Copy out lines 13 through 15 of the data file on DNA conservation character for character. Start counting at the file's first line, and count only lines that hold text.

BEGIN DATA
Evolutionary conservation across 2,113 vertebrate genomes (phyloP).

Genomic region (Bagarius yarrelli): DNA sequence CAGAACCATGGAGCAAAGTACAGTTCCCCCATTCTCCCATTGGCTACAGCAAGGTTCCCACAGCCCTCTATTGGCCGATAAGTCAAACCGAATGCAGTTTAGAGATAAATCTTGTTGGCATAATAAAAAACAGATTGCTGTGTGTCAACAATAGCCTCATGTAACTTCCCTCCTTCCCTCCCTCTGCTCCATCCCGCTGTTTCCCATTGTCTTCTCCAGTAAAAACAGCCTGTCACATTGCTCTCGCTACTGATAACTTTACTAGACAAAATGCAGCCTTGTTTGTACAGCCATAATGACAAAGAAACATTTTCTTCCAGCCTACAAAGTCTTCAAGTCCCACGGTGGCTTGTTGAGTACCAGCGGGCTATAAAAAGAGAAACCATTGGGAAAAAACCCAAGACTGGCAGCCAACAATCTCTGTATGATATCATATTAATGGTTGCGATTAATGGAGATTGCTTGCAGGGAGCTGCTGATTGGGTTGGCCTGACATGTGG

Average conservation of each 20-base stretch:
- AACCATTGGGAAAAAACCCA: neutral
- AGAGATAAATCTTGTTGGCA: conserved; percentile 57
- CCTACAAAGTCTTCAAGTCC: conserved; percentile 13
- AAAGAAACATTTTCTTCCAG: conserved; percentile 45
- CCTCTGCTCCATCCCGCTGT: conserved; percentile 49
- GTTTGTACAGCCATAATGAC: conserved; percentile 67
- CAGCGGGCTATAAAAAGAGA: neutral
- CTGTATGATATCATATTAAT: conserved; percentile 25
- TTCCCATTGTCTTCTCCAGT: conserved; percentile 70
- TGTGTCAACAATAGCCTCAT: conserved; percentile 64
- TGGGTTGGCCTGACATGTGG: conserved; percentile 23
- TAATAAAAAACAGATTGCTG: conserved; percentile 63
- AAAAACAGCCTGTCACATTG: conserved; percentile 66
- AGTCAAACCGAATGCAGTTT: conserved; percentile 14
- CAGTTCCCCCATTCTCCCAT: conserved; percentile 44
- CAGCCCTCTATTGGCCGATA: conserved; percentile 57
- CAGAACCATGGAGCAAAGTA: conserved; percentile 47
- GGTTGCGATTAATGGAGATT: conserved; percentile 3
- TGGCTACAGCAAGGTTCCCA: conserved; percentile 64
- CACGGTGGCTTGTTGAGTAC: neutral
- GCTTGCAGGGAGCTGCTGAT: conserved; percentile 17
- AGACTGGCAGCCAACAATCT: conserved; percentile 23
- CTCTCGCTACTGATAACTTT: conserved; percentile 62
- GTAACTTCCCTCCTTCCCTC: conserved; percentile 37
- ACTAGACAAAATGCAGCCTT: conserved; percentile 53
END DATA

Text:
- TGTGTCAACAATAGCCTCAT: conserved; percentile 64
- TGGGTTGGCCTGACATGTGG: conserved; percentile 23
- TAATAAAAAACAGATTGCTG: conserved; percentile 63